Two words from this reporting season: rest easy

The recently completed reporting season for the AREIT sector (half year for most, full year for a few) for the period ending 31 December 2016 has again highlighted how delightfully boring the listed property sector currently is.
 
For an investor seeking low risk secure income, this is no bad thing. In fact, it’s exactly how we like it. Boring is good, and with the outlook remaining positive, income investors have little to worry about and much to appreciate.
 
In ‘What to watch this reporting season‘ we listed three key property fundamentals – net operating income growth, vacancy rates and net tangible asset (NTA) value growth – against which company results could be scored. The short story is that the sector scored well on all three measures, plus a few more:

Strong NTA growth means investors can rest easy

It is the trajectory of NTA movements, not the absolute level relative to AREIT pricing, that investors should watch. Due to the impact of stocks like Goodman Group and Westfield, which are valued in part on their funds management and property development divisions, simple price-to-NTA relativity is misleading.

How misleading? The premium-to-NTA that these stocks currently trade at is 79% and 46% respectively1. Together, they represent around a quarter of the AREIT index, distorting the overall market pricing premium to NTA. This might be a consistent, independent “assessment” of an entity and the market value of its assets but it’s not an especially useful one.

The trajectory of NTA growth is a better guide. Here, investors have some good news. In the last 12 months, NTA sector growth rose 9.7% and greater than the 7% p.a. on average over the three years2. That’s a key takeaway from this reporting season and a figure which should give AREIT investors much comfort.

Debt is falling, keeping the bankers sweet

The level of debt AREITs have relative to the asset base they borrow against continues to fall. Weighted average gearing (on a debt to gross assets basis) fell to 28.8%3. Gearing levels have remained between 28% to 32% since 2009, falling from around 31.4% in Dec 2014.

This isn’t the only measure that indicates that AREIT sector balance sheets are extremely secure and well managed. Others include the fact that 61% of all debt is hedged over the next five years; debt facilities extend for 4.9 years; and interest cover for the sector is 4.5 times4. That means that, on average, AREITs have a level of cashflow that is 4.5 times that needed to cover interest charges. The bankers would be extremely happy, as should shareholders.

Vacancy rates low

As we said in the aforementioned post, “low vacancy rates across a sector, for example, indicate the potential for rent rises in a way that net operating income cannot. This makes vacancy rates a broader indicator of the overall economic health of a sector and physical assets.”

Again, reporting season bought good news, revealing that retail vacancy rates for top class assets was 0.5% and up to 0.9% for secondary assets. These are very low figures, with the 4.5% vacancy rates for office assets and 3.6% for industrial not bad, either.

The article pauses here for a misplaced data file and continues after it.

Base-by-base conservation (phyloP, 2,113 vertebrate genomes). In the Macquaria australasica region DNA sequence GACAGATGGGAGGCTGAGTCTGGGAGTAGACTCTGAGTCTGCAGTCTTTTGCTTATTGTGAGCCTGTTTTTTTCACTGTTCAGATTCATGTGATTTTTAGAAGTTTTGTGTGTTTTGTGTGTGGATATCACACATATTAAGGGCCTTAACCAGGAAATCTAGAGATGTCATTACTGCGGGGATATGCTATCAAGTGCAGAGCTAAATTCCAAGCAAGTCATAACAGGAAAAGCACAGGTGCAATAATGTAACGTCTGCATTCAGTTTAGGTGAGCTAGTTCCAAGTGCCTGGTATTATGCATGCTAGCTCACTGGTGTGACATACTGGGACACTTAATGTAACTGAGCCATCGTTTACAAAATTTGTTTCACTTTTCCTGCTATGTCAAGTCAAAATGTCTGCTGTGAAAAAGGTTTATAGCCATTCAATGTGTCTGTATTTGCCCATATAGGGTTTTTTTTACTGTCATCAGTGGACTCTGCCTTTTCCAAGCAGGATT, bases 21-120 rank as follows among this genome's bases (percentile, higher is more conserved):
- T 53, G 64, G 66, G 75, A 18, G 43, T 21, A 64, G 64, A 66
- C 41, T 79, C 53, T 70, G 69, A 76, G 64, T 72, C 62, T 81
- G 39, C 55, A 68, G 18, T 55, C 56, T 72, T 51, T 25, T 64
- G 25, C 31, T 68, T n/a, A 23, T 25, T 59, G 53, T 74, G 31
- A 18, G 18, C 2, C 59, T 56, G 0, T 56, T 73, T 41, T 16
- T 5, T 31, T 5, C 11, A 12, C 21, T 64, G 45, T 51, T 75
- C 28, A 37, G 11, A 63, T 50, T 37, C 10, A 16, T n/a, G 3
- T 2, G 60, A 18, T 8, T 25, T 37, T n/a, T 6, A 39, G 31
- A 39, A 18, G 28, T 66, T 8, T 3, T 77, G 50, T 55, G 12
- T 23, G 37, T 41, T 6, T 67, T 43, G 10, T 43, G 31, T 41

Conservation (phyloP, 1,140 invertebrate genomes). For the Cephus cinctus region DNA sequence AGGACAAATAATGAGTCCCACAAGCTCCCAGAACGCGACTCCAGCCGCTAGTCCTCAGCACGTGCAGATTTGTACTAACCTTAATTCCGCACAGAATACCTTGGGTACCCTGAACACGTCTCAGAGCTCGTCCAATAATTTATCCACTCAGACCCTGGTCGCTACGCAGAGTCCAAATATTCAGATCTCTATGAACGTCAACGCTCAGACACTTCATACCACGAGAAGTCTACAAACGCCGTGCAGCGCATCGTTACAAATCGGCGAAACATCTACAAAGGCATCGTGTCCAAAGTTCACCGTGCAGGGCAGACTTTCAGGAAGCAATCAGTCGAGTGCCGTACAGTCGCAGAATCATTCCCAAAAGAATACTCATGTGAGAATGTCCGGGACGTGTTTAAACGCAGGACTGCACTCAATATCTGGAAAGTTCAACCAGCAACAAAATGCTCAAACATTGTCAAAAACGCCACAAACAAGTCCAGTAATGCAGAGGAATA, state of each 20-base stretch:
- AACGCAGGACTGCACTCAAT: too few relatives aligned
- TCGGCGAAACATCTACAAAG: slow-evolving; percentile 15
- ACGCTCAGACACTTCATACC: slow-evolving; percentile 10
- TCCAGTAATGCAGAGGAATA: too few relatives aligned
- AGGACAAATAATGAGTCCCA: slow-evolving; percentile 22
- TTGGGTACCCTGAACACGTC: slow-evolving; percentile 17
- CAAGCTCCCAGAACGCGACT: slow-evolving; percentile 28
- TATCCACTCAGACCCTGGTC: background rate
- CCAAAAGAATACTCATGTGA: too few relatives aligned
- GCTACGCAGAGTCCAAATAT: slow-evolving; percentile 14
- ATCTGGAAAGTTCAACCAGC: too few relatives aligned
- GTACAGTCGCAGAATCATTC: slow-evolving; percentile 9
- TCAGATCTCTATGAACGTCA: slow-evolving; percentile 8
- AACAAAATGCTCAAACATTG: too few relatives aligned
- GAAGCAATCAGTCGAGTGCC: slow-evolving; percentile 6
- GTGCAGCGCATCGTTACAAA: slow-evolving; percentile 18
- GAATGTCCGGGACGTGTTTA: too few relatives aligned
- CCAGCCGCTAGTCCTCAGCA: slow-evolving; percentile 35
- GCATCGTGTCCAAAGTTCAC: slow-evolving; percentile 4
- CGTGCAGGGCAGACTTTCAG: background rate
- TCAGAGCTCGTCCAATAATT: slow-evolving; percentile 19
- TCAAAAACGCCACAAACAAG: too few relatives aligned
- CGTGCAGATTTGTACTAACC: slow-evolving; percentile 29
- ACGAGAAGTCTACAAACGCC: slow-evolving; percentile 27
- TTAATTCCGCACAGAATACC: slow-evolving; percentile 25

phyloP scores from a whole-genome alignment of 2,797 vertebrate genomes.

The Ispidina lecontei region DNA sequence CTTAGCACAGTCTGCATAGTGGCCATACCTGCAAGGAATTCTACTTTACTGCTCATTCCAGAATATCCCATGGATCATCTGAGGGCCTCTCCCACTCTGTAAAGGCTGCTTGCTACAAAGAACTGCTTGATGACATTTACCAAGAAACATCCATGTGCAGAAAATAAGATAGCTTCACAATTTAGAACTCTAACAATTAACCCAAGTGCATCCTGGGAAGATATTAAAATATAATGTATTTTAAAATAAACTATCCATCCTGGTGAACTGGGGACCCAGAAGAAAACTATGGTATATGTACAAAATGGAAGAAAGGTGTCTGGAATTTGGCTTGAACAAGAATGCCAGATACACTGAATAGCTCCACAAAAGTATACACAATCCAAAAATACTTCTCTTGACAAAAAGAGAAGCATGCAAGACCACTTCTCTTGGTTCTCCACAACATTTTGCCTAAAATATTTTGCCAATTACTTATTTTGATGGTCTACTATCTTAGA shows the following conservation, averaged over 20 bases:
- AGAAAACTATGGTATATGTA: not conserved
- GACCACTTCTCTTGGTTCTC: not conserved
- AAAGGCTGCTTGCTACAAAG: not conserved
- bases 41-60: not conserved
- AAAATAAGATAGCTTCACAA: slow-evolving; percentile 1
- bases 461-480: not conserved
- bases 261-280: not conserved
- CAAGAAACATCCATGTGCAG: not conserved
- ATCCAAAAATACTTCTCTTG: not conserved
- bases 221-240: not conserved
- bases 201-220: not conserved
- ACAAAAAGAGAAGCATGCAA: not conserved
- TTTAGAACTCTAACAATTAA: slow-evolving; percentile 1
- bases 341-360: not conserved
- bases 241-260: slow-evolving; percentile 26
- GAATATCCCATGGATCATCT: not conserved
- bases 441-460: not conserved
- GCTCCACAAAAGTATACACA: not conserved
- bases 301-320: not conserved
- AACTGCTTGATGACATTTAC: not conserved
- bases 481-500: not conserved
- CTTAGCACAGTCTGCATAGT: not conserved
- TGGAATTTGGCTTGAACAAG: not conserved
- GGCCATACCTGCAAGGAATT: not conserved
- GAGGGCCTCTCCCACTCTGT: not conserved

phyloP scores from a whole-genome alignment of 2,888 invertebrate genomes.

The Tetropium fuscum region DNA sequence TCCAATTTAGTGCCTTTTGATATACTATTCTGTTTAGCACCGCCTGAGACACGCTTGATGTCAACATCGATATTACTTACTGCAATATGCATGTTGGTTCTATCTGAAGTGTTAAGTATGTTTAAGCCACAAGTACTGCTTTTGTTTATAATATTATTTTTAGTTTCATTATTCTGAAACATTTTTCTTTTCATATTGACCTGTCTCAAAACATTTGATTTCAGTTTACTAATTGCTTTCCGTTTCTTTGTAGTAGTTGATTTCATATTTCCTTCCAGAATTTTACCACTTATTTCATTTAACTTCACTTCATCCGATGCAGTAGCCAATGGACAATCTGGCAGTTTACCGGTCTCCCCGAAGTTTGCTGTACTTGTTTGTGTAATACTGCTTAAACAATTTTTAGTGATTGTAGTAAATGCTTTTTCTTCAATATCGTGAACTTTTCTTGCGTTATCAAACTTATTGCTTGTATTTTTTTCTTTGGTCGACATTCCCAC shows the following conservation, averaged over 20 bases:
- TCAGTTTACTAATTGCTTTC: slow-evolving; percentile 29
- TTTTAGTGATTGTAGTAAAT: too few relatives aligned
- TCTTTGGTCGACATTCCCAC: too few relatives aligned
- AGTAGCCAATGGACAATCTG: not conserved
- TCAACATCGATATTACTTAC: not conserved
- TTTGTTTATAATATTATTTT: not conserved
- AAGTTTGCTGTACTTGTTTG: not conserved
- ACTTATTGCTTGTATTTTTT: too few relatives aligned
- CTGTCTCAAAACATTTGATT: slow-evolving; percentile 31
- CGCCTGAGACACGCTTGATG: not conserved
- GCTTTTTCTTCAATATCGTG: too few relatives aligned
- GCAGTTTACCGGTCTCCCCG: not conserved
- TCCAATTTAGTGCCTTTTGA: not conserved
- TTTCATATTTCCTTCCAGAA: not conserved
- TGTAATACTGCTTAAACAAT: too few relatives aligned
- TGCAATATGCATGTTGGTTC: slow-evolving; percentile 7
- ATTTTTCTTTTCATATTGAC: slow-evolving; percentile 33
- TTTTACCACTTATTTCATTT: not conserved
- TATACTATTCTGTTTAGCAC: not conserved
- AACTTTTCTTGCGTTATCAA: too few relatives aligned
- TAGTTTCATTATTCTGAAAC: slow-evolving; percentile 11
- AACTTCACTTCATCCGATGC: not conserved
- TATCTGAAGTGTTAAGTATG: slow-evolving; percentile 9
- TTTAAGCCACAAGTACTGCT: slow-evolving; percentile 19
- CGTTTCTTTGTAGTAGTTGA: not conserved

This data confirms that AREIT managers are proving their value, achieving occupancy rates higher than the market and delivering investors the highest level of income. For the overall economic health of a sector and physical assets, this figure is a good indicator and one that should reassure investors.

Earnings and distributions to continue to grow

This reporting season revealed that AREIT managers expect, on average, higher earnings and distributions over the next 6-12 months.

This position is endorsed by broker forecasts, which, after reviewing all the information released during the reporting season, also came out stronger. JP Morgan, for example, upgraded their FY17 forecasts for EPS and DPS growth to 4.20% and 4.10% respectively. That’s good for earnings and yield.

Fundamentals were even stronger than expected

Overall, net property income growth (a very simple yet critical metric) was up 3.6% in the first half of this financial year, the best result since 2009. Again, this is reassuring, although it’s important to understand how the overall figure breaks down.

The commercial office sector, up 5.9% in the half, has the strongest outlook, driven by exceptionally strong rental growth in Sydney and, to a lesser extent Melbourne. Retail, up between 2.8% – 3.3% depending on the category, remains an attractive, low risk asset class in a low growth environment.

In Australia right now wages growth is a meagre 1.9% year-on-year with inflation around 1.8%. Real wage growth is effectively zero, an environment perfectly consistent with low growth in retail sales and retail rents. On that basis, the income growth being generated by Australian retail assets makes sense, and seems sustainable. As for industrial, a small part of the pie, it was up 2.0%.

All up, this was another “business as usual” reporting season, albeit one that indicates that respectable stable yields will continue. Boring it may be but for investors looking for a good night’s sleep, knowing they can rely on a monthly distribution cheque down the track, that’s very good news indeed. To sum up this reporting season in two words – rest easy.

This article has been prepared by APN Funds Management Limited (ACN 080 674 479, AFSL No. 237500) for general information purposes only and without taking your objectives, financial situation or needs into account. To receive further updates and insights from the APN team, sign up for Review, our monthly email newsletter.

  1. As at 27/2/2017. Source: Iress & company announcement
  2. Source: JPM research
  3. Source: JPM research
  4. APN data